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Collaboration, Castles, and the Kingdom of God

April 28, 2021 by Admin

by Susan Isaac, Middle and Upper School Assistant Principal and Spiritual Life Director

Recess and RhetoricCollaboration is a sort of buzzword these days; collaborative workspaces are popping up all over town; office and classroom furniture is being redesigned to eliminate individual stations and promote interactions; major companies work with artists or influencers to collaborate on products that sell out online in mere minutes. We’ve quite simply gone nuts for collaboration. 

And with good reason.

What research shows about the benefits and flaws of collaboration

In a 2017 article, Forbes magazine detailed the many benefits of collaboration as it pertains to productivity. Employees who showed even the appearance of collective effort worked on tasks around 64 percent longer than employees who were working alone. Companies that successfully created collaborative environments were generally five times more productive overall.

This same article, however, found a flaw in the system: collaborative environments worked best when employees were incentivized to work together; they also tended to fall apart when recessions or other money-tightening threats loomed.

A study done by Academy of Management Journal found that this was the case because, in simple terms, the threat of limited resources automatically puts people in an “every man for himself” mindset; thus, the spirit of collaboration dies in the wake of fear-based self-preservation. 

It is not shocking to think that collaboration becomes less appealing the less secure the individual feels. Anyone who has ever watched any team sport has seen desperate athletes make drastic decisions in final moments, making desperate plays to get the ball over the line or in the hoop or in the goal or what have you. Sure, we applaud the team player, but we also love our superstars who make herculean efforts to succeed at all costs.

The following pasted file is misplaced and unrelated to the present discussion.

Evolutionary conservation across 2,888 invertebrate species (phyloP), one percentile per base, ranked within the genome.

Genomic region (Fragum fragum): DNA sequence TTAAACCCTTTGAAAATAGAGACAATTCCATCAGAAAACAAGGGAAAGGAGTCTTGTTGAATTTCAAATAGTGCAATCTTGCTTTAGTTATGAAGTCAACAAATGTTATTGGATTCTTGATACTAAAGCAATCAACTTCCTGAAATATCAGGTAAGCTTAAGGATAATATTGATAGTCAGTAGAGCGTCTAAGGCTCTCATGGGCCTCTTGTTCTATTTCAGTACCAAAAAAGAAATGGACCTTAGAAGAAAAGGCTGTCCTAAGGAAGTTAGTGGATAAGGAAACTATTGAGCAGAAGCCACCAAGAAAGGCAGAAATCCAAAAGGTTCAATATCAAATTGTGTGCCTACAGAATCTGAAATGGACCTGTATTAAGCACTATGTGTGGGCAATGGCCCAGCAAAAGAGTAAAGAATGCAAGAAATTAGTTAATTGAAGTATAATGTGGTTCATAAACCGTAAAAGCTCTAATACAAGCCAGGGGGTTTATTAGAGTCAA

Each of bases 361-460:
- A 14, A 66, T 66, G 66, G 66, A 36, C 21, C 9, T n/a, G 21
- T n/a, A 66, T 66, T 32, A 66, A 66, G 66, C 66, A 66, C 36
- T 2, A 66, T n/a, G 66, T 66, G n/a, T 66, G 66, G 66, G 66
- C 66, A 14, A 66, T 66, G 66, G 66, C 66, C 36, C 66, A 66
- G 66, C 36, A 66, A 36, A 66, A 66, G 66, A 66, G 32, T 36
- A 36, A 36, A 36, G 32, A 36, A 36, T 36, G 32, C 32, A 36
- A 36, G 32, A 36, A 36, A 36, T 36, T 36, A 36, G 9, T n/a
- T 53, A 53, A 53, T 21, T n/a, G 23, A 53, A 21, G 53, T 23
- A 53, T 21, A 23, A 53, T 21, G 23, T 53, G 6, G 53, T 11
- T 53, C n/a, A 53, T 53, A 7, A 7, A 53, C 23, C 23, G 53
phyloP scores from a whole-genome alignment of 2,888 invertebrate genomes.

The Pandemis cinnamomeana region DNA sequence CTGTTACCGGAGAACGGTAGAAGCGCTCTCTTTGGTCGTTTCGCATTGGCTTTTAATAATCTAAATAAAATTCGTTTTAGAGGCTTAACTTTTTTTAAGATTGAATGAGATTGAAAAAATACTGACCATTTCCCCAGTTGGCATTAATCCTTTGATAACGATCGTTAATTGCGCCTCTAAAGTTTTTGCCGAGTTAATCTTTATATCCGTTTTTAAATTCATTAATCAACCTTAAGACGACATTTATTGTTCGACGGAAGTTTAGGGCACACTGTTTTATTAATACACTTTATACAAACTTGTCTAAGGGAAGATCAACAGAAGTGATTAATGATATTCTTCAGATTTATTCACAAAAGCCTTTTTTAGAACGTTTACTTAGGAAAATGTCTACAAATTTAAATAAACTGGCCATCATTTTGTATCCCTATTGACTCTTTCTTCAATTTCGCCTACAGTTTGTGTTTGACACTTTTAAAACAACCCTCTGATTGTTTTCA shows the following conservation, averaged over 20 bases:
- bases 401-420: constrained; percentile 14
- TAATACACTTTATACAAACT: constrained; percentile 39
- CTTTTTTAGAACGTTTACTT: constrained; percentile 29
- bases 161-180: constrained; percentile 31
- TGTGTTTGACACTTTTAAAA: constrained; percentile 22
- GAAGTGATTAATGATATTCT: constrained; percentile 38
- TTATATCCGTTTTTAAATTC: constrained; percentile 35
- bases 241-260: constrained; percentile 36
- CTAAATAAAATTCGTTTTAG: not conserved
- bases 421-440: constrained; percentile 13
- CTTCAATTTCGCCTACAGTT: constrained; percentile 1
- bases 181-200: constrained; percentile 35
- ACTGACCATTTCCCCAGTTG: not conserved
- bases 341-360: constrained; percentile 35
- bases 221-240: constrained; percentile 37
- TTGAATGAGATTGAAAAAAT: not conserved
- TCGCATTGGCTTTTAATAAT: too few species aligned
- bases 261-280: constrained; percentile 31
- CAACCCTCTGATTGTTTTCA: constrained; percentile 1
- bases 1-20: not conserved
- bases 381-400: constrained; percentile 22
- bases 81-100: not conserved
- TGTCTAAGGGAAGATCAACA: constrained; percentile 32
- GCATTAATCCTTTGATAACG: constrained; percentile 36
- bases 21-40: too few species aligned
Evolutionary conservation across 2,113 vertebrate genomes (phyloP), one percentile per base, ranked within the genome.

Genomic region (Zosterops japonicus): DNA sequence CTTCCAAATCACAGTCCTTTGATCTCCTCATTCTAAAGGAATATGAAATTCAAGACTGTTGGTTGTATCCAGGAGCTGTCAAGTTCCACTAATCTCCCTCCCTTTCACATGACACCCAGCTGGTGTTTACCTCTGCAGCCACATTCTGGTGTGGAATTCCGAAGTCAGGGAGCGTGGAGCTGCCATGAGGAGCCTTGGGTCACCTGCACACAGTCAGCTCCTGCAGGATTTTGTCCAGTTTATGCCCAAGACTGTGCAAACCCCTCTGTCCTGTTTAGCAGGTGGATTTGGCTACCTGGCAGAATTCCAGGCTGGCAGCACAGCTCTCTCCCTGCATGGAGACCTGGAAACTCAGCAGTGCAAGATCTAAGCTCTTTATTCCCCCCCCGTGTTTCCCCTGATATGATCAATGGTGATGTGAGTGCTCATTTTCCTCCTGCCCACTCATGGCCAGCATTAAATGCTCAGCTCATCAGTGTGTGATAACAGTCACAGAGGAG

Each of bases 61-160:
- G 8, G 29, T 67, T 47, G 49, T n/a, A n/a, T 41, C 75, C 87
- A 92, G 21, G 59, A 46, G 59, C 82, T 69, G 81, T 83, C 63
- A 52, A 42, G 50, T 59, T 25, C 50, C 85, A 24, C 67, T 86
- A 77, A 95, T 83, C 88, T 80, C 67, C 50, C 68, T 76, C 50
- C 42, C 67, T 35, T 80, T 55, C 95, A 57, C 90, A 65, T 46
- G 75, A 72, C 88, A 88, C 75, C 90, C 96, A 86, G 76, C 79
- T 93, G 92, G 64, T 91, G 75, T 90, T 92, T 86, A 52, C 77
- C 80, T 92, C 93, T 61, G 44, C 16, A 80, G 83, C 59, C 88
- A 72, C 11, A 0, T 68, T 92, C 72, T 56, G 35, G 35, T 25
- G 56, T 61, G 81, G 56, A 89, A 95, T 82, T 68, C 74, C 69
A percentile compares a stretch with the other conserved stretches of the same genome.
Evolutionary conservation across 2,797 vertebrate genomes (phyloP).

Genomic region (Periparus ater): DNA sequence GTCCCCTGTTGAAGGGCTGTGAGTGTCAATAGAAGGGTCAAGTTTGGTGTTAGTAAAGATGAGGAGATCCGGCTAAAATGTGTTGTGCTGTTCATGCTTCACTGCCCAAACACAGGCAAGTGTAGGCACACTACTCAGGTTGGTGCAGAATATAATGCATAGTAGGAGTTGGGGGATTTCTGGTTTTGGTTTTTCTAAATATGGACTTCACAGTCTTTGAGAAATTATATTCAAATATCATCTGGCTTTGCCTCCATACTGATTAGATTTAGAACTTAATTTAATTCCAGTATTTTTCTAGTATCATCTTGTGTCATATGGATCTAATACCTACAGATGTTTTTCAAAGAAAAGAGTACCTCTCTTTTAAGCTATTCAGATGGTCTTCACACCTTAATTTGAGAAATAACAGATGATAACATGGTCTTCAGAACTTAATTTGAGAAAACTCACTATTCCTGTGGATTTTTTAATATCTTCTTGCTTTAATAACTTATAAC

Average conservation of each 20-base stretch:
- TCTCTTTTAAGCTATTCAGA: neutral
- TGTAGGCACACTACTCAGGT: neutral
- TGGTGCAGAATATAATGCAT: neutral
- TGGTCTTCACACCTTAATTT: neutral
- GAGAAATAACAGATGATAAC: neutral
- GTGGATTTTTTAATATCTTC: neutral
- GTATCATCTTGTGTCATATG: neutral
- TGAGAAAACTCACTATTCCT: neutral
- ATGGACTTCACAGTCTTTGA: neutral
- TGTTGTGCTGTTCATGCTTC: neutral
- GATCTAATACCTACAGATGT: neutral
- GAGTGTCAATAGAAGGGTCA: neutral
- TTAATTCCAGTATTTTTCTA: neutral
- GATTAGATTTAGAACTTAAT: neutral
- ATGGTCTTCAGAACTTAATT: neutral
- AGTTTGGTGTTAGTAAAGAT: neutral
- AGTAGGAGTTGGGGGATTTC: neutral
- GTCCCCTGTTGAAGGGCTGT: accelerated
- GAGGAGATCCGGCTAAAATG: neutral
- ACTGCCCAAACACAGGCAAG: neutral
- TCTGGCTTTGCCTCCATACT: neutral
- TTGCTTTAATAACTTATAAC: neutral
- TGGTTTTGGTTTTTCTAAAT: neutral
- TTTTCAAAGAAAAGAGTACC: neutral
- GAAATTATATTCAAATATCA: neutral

How, then, does this instinct toward self-preservation fit with our understanding that collaboration is the better way? 

The ability to work together with others to achieve a common goal. Involves awareness of how to best use each individual’s talent within the group.”
from Portrait of an Ideal Providence School Graduate


An experiment with sand castles

A few weeks back, I had the privilege of participating in the Providence Middle School eighth-grade beach walk, a five-mile trek beginning at Hendry’s Beach and ending by the East Beach volleyball courts. Throughout the day, Max Beers, Upper School Bible and digital design teacher, led eighth-graders through a series of devotions, challenging them to think well not only about the Middle School years they are completing, but the Upper School experience they will soon begin. Like me, you may only need to think about your own pre-high school self for about five seconds to realize how important and even sacred a moment this was. We face so many transitions in life as eager jumping-off points; rarely do we get a whole day dedicated to slowing down and thinking not only about what we’re beginning but also about what we’re ending.

Solo building projects

One of the object lessons Mr. Beers gave us was to build sand castles. At first, students built castles on their own; then, Mr. Beers told them to defend their castles. You can only imagine the Godzilla-esque scene that followed: forlorn faces of would-be architects standing over the remains of their castles-turned-piles-of-sand contrasted against the gleeful grins of ecstatic castle smashers (to be honest, most students were thrilled to smash each other’s castles—a thought to unpack in another blog post, perhaps). 

Collaborative building projects

After this sad and seemingly spirit-crushing moment, Mr. Beers had us build castles again, but this time we were put on teams, the classic boys vs. girls, with teacher Nate Alker overseeing the boys team and yours truly overseeing the girls.